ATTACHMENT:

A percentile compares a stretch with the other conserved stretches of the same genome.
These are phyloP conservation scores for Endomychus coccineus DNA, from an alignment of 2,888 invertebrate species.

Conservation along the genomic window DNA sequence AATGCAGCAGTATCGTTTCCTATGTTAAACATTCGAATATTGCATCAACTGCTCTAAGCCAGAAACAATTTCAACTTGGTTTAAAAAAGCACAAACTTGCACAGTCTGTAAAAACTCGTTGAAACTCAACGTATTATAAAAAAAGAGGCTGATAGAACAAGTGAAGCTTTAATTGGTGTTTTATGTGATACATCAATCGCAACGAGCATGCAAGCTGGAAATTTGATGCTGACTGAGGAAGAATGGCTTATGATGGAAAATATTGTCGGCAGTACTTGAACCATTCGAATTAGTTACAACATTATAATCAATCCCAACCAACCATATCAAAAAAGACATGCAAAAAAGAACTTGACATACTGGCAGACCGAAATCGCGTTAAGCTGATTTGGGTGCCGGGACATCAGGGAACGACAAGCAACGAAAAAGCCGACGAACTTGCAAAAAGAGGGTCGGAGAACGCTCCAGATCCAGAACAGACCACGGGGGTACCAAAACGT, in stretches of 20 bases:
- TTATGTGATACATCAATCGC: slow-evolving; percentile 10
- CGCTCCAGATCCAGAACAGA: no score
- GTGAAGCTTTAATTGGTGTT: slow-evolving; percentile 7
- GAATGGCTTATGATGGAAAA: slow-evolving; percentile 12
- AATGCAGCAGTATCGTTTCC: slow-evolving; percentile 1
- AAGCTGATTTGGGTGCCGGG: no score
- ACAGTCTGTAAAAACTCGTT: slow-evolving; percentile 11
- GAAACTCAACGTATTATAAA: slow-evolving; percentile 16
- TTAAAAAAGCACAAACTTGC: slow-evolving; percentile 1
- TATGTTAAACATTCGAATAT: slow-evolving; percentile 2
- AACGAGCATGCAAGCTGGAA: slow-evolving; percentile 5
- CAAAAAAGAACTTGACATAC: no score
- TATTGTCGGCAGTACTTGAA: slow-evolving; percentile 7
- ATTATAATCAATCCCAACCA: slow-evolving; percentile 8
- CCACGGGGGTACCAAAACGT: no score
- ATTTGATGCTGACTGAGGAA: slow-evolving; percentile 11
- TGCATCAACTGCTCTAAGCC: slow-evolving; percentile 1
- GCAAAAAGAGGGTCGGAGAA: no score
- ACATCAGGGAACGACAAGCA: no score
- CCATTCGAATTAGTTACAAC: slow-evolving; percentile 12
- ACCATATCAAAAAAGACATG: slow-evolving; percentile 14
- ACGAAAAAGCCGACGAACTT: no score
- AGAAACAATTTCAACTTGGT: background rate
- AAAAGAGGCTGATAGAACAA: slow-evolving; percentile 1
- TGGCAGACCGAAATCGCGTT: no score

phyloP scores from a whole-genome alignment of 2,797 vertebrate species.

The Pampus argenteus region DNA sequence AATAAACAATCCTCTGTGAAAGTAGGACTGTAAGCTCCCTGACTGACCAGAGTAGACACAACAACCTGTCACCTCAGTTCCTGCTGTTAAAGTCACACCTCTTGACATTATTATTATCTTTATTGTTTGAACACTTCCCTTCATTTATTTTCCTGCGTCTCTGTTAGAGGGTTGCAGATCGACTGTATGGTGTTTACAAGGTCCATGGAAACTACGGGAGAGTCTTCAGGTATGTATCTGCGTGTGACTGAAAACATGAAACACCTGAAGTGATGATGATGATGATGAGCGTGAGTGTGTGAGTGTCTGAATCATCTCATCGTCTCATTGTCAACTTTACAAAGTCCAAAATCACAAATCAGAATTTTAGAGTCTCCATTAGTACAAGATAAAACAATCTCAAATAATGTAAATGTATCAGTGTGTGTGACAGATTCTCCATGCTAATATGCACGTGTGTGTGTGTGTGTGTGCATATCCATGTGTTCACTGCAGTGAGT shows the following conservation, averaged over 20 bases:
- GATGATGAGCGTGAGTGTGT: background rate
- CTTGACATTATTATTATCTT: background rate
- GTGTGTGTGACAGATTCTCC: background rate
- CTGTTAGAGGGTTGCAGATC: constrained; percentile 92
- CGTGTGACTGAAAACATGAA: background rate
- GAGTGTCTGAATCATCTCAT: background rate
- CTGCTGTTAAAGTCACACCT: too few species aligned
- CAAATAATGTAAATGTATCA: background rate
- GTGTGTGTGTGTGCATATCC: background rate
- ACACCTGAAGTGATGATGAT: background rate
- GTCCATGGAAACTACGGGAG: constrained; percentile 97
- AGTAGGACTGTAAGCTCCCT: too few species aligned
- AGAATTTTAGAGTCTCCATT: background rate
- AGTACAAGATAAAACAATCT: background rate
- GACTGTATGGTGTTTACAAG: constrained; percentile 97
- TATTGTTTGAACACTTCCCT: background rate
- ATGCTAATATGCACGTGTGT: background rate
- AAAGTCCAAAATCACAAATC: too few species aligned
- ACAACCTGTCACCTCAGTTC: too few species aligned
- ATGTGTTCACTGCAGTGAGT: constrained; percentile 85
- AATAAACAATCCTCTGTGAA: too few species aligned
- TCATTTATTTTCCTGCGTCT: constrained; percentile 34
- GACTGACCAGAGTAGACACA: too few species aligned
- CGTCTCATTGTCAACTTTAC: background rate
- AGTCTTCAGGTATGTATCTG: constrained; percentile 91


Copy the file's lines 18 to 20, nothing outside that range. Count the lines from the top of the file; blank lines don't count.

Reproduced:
- CCACGGGGGTACCAAAACGT: no score
- ATTTGATGCTGACTGAGGAA: slow-evolving; percentile 11
- TGCATCAACTGCTCTAAGCC: slow-evolving; percentile 1